<&gpio1 5 0>; /* RST */
       [...]
   };


The code in the driver would look like this:

  struct device_node *np = dev->of_node;
   if (!np)
       return ERR_PTR(-ENOENT);
   int n_gpios = of_gpio_count(); /* Will return 2 */
   int gpio_int = of_get_gpio(np, 0);
   if (!gpio_is_valid(gpio_int)) {
       dev_err(dev, "failed to get interrupt gpio\n");
       return ERR_PTR(-EINVAL);
   }
   gpio_rst = of_get_gpio(np, 1);
   if (!gpio_is_valid(pdata->gpio_rst)) {
       dev_err(dev, "failed to get reset gpio\n");
       return ERR_PTR(-EINVAL);
   }


One can summarize this by rewriting the first driver (the one for integer-based interfaces), in order to comply with the platform drivers structure, and use DT API:

#include <linux/init.h>
#include <linux/module.h>
#include <linux/kernel.h>
#include <linux/platform_device.h>      /* For platform devices */
#include <linux/interrupt.h>            /* For IRQ */
#include <linux/gpio.h>                 /* For Legacy integer based GPIO */
#include <linux/of_gpio.h>              /* For of_gpio* functions */
#include <linux/of.h>                   /* For DT*/
/*
 * Let us consider the node bellow
 *
 *    foo_device {
 *       compatible = "packt,gpio-legacy-sample";
 *       led-gpios = <&gpio2 15 GPIO_ACTIVE_HIGH>, // red
 *                   <&gpio2 16 GPIO_ACTIVE_HIGH>, // green
 *
 *       btn1-gpios = <&gpio2 1 GPIO_ACTIVE_LOW>;
 *       btn2-gpios = <&gpio2 1 GPIO_ACTIVE_LOW>;
 *   };
 */
static unsigned int gpio_red, gpio_green, gpio_btn1, gpio_btn2;
static int irq;
static irqreturn_t btn1_pushed_irq_handler(int irq, void *dev_id)
{
    int state;
    /* read the button value and change the led state */
    state = gpio_get_value(gpio_btn2);
    gpio_set_value(gpio_red, state);
    gpio_set_value(gpio_green, state);
    pr_info("gpio_btn1 interrupt: Interrupt! gpio_btn2 state is %d)\n", state);
    return IRQ_HANDLED;
}
static const struct of_device_id gpio_dt_ids[] = {
    { .compatible = "packt,gpio-legacy-sample", },
    { /* sentinel */ }
};
static int my_pdrv_probe (struct platform_device *pdev)
{
    int retval;
    struct device_node *np = pdev->dev.of_node;
    if (!np)
        return -ENOENT;
    gpio_red = of_get_named_gpio(np, "led", 0);
    gpio_green = of_get_named_gpio(np, "led", 1);
    gpio_btn1 = of_get_named_gpio(np, "btn1", 0);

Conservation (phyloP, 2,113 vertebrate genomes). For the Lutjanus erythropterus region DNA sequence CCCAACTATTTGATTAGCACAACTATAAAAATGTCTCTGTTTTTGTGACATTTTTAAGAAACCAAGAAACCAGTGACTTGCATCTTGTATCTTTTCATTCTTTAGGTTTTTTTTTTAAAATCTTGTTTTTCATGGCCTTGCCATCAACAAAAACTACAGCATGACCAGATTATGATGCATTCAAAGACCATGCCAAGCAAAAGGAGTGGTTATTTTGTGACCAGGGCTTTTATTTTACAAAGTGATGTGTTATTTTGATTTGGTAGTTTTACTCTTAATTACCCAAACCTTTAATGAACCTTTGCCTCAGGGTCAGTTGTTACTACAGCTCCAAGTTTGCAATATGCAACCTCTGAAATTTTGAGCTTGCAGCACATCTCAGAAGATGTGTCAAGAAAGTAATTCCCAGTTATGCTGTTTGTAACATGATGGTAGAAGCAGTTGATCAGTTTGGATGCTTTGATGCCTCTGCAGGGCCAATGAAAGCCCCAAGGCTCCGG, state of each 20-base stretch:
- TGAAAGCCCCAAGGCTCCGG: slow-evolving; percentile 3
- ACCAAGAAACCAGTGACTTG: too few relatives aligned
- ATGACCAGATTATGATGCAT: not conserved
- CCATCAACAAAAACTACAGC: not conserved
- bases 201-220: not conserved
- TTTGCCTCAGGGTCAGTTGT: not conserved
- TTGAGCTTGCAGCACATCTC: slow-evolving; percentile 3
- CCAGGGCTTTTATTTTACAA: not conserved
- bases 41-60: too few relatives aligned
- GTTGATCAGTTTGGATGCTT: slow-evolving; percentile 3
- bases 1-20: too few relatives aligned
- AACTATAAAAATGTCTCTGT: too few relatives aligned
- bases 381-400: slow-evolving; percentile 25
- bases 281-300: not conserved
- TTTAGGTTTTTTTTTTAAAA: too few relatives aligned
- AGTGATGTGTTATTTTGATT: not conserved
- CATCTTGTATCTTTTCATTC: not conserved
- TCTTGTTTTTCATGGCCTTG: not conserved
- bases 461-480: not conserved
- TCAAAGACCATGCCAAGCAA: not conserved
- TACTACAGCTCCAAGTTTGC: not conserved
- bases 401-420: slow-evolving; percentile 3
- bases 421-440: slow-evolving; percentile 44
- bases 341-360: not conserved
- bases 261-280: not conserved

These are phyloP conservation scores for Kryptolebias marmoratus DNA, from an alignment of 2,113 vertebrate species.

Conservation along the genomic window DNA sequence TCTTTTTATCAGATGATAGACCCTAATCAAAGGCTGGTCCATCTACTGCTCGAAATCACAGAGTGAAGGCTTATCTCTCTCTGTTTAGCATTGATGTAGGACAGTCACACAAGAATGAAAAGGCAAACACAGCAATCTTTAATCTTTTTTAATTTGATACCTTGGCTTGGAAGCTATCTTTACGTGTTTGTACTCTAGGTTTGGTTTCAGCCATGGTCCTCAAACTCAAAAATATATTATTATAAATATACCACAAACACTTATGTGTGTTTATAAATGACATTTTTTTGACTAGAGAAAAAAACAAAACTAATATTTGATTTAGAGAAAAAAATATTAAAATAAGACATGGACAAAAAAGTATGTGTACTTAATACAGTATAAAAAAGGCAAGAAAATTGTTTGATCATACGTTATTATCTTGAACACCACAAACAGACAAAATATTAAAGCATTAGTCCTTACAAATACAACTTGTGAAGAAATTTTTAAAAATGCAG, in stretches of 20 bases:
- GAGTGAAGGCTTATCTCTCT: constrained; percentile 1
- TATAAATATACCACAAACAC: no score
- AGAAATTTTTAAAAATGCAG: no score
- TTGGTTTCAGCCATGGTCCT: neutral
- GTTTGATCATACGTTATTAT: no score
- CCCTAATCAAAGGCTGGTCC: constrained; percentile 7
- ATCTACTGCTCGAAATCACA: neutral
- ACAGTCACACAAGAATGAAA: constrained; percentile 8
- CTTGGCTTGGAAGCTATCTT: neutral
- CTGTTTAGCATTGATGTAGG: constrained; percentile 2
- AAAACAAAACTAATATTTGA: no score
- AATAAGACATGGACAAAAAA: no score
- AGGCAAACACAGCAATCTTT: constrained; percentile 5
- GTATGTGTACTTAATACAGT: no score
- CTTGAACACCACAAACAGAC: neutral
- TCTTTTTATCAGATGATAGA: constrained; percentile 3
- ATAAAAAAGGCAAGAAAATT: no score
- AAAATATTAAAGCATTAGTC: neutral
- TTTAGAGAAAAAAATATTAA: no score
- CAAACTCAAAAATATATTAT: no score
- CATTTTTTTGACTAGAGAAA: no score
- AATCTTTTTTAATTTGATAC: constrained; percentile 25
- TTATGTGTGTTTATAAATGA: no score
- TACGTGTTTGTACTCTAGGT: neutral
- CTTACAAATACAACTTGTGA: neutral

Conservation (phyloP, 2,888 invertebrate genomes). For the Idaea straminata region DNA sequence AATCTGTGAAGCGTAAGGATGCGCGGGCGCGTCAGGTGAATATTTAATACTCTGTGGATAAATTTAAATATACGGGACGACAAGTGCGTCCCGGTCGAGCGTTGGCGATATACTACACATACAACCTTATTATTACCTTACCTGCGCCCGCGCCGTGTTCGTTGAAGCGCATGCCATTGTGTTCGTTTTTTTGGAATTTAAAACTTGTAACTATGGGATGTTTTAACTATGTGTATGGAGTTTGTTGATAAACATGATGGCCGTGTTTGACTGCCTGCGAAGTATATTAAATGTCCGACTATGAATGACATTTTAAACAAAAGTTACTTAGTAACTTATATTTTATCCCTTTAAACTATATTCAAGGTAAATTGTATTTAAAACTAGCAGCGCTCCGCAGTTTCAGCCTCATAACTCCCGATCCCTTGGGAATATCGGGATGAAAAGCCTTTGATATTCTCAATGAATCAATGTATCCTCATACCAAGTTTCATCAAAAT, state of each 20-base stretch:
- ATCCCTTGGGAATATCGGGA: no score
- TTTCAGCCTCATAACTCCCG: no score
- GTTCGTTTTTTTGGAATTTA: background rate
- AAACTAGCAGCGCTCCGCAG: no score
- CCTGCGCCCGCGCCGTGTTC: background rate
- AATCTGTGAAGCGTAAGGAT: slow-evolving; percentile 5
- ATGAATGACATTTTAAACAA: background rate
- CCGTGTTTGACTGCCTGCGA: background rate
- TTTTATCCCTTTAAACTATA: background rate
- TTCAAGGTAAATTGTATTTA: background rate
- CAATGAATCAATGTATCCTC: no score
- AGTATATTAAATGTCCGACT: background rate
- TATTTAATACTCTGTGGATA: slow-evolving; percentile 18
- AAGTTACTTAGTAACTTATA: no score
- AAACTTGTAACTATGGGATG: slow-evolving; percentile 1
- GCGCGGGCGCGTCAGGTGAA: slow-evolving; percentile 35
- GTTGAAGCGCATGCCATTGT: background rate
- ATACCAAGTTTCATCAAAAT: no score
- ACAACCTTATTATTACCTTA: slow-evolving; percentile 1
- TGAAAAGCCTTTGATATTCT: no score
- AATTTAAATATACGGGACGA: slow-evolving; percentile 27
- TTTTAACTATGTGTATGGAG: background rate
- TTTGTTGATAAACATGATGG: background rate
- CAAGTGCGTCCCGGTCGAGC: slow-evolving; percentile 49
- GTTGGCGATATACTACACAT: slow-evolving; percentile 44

gpio_btn2 = of_get_named_gpio(np, "btn2", 0);
    gpio_request(gpio_green, "green-led");
    gpio_request(gpio_red, "red-led");
    gpio_request(gpio_btn1, "button-1");
    gpio_request(gpio_btn2, "button-2");
    /*
     * Configure Button GPIOs as input
     *
     * After this, one can call gpio_set_debounce()
     * only if the controller has the feature
     *
     * For example, to debounce  a button with a delay of 200ms
     *  gpio_set_debounce(gpio_btn1, 200);
     */
    gpio_direction_input(gpio_btn1);
    gpio_direction_input(gpio_btn2);
    /*
     * Set LED GPIOs as output, with their initial values set to 0
     */
    gpio_direction_output(gpio_red, 0);
    gpio_direction_output(gpio_green, 0);
    irq = gpio_to_irq(gpio_btn1);
    retval = request_threaded_irq(irq, NULL,
                            btn1_pushed_irq_handler,
                            IRQF_TRIGGER_LOW | IRQF_ONESHOT,
                            "gpio-legacy-sample", NULL);
    pr_info("Hello world!\n");
    return 0;
}
static int my_pdrv_remove(struct platform_device *pdev)
{
    free_irq(irq, NULL);
    gpio_free(gpio_red);
    gpio_free(gpio_green);
    gpio_free(gpio_btn1);
    gpio_free(gpio_btn2);
    pr_info("End of the world\n");
    return 0;
}
static struct platform_driver mypdrv = {
    .probe      = my_pdrv_probe,
    .remove     = my_pdrv_remove,
    .driver     = {
        .name     = "gpio_legacy_sample",
        .of_match_table = of_match_ptr(gpio_dt_ids), 
        .owner    = THIS_MODULE,
    },
};
module_platform_driver(mypdrv);
MODULE_AUTHOR("John Madieu <john.madieu@gmail.com>");
MODULE_LICENSE("GPL");

Continue reading on page two, GPIO mapping to IRQ >>